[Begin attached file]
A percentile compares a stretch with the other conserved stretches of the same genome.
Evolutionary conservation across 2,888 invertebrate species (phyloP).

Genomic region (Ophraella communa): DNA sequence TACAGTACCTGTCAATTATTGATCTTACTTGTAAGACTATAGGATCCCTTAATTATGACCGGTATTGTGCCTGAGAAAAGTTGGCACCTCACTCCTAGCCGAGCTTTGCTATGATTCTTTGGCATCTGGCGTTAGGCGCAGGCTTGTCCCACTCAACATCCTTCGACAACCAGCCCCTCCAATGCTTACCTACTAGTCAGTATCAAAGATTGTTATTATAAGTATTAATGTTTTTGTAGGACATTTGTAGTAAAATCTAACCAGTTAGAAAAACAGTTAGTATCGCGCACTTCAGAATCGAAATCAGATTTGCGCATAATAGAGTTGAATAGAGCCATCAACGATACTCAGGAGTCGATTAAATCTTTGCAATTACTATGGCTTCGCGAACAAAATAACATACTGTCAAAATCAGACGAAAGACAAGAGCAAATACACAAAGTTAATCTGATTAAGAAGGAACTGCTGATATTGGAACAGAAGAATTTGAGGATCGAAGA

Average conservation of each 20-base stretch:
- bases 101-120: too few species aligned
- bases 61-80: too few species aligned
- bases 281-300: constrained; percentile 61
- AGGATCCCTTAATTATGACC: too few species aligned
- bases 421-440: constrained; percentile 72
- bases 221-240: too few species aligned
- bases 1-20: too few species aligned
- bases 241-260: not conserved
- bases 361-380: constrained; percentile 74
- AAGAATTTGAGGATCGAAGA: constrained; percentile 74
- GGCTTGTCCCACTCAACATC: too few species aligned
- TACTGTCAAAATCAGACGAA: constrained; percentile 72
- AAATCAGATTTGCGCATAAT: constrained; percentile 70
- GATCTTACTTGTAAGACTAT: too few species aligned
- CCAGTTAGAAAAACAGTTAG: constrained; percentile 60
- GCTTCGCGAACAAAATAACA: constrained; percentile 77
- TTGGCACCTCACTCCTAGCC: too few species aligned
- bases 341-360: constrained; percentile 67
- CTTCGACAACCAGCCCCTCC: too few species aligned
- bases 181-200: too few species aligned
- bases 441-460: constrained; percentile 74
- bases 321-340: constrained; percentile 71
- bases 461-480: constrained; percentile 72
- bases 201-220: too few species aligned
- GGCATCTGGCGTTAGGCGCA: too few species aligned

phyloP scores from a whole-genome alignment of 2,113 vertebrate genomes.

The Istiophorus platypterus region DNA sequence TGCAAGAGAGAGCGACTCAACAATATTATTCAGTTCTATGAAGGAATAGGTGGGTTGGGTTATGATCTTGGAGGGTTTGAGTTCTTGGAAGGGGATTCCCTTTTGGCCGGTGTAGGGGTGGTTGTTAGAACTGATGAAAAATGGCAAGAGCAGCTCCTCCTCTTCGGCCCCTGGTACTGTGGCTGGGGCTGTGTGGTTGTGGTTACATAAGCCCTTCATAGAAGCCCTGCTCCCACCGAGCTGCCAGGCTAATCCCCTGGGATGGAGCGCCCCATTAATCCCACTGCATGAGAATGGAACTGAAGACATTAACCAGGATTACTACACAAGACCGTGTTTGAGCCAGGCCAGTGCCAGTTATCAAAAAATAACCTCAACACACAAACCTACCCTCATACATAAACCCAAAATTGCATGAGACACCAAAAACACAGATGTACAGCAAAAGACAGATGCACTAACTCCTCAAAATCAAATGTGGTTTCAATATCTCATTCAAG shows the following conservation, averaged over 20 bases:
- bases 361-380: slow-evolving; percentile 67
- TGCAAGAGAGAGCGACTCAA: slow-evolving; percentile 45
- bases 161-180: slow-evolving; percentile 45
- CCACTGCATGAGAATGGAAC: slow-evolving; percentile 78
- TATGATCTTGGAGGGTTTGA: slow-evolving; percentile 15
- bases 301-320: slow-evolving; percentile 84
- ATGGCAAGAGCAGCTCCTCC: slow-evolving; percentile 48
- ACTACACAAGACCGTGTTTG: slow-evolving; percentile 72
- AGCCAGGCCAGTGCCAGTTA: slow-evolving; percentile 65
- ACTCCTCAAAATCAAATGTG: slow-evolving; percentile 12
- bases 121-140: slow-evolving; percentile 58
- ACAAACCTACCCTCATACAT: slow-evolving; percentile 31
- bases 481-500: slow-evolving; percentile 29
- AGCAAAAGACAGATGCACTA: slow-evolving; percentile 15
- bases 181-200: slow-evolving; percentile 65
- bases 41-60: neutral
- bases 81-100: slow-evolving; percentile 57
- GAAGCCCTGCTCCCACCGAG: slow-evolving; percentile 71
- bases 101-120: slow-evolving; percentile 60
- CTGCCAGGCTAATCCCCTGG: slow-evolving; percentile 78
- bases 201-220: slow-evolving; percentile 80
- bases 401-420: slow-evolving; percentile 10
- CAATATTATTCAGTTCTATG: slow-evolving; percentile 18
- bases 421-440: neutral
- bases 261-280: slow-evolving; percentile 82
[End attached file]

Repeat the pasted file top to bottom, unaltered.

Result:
A percentile compares a stretch with the other conserved stretches of the same genome.
Evolutionary conservation across 2,888 invertebrate species (phyloP).

Genomic region (Ophraella communa): DNA sequence TACAGTACCTGTCAATTATTGATCTTACTTGTAAGACTATAGGATCCCTTAATTATGACCGGTATTGTGCCTGAGAAAAGTTGGCACCTCACTCCTAGCCGAGCTTTGCTATGATTCTTTGGCATCTGGCGTTAGGCGCAGGCTTGTCCCACTCAACATCCTTCGACAACCAGCCCCTCCAATGCTTACCTACTAGTCAGTATCAAAGATTGTTATTATAAGTATTAATGTTTTTGTAGGACATTTGTAGTAAAATCTAACCAGTTAGAAAAACAGTTAGTATCGCGCACTTCAGAATCGAAATCAGATTTGCGCATAATAGAGTTGAATAGAGCCATCAACGATACTCAGGAGTCGATTAAATCTTTGCAATTACTATGGCTTCGCGAACAAAATAACATACTGTCAAAATCAGACGAAAGACAAGAGCAAATACACAAAGTTAATCTGATTAAGAAGGAACTGCTGATATTGGAACAGAAGAATTTGAGGATCGAAGA

Average conservation of each 20-base stretch:
- bases 101-120: too few species aligned
- bases 61-80: too few species aligned
- bases 281-300: constrained; percentile 61
- AGGATCCCTTAATTATGACC: too few species aligned
- bases 421-440: constrained; percentile 72
- bases 221-240: too few species aligned
- bases 1-20: too few species aligned
- bases 241-260: not conserved
- bases 361-380: constrained; percentile 74
- AAGAATTTGAGGATCGAAGA: constrained; percentile 74
- GGCTTGTCCCACTCAACATC: too few species aligned
- TACTGTCAAAATCAGACGAA: constrained; percentile 72
- AAATCAGATTTGCGCATAAT: constrained; percentile 70
- GATCTTACTTGTAAGACTAT: too few species aligned
- CCAGTTAGAAAAACAGTTAG: constrained; percentile 60
- GCTTCGCGAACAAAATAACA: constrained; percentile 77
- TTGGCACCTCACTCCTAGCC: too few species aligned
- bases 341-360: constrained; percentile 67
- CTTCGACAACCAGCCCCTCC: too few species aligned
- bases 181-200: too few species aligned
- bases 441-460: constrained; percentile 74
- bases 321-340: constrained; percentile 71
- bases 461-480: constrained; percentile 72
- bases 201-220: too few species aligned
- GGCATCTGGCGTTAGGCGCA: too few species aligned

phyloP scores from a whole-genome alignment of 2,113 vertebrate genomes.

The Istiophorus platypterus region DNA sequence TGCAAGAGAGAGCGACTCAACAATATTATTCAGTTCTATGAAGGAATAGGTGGGTTGGGTTATGATCTTGGAGGGTTTGAGTTCTTGGAAGGGGATTCCCTTTTGGCCGGTGTAGGGGTGGTTGTTAGAACTGATGAAAAATGGCAAGAGCAGCTCCTCCTCTTCGGCCCCTGGTACTGTGGCTGGGGCTGTGTGGTTGTGGTTACATAAGCCCTTCATAGAAGCCCTGCTCCCACCGAGCTGCCAGGCTAATCCCCTGGGATGGAGCGCCCCATTAATCCCACTGCATGAGAATGGAACTGAAGACATTAACCAGGATTACTACACAAGACCGTGTTTGAGCCAGGCCAGTGCCAGTTATCAAAAAATAACCTCAACACACAAACCTACCCTCATACATAAACCCAAAATTGCATGAGACACCAAAAACACAGATGTACAGCAAAAGACAGATGCACTAACTCCTCAAAATCAAATGTGGTTTCAATATCTCATTCAAG shows the following conservation, averaged over 20 bases:
- bases 361-380: slow-evolving; percentile 67
- TGCAAGAGAGAGCGACTCAA: slow-evolving; percentile 45
- bases 161-180: slow-evolving; percentile 45
- CCACTGCATGAGAATGGAAC: slow-evolving; percentile 78
- TATGATCTTGGAGGGTTTGA: slow-evolving; percentile 15
- bases 301-320: slow-evolving; percentile 84
- ATGGCAAGAGCAGCTCCTCC: slow-evolving; percentile 48
- ACTACACAAGACCGTGTTTG: slow-evolving; percentile 72
- AGCCAGGCCAGTGCCAGTTA: slow-evolving; percentile 65
- ACTCCTCAAAATCAAATGTG: slow-evolving; percentile 12
- bases 121-140: slow-evolving; percentile 58
- ACAAACCTACCCTCATACAT: slow-evolving; percentile 31
- bases 481-500: slow-evolving; percentile 29
- AGCAAAAGACAGATGCACTA: slow-evolving; percentile 15
- bases 181-200: slow-evolving; percentile 65
- bases 41-60: neutral
- bases 81-100: slow-evolving; percentile 57
- GAAGCCCTGCTCCCACCGAG: slow-evolving; percentile 71
- bases 101-120: slow-evolving; percentile 60
- CTGCCAGGCTAATCCCCTGG: slow-evolving; percentile 78
- bases 201-220: slow-evolving; percentile 80
- bases 401-420: slow-evolving; percentile 10
- CAATATTATTCAGTTCTATG: slow-evolving; percentile 18
- bases 421-440: neutral
- bases 261-280: slow-evolving; percentile 82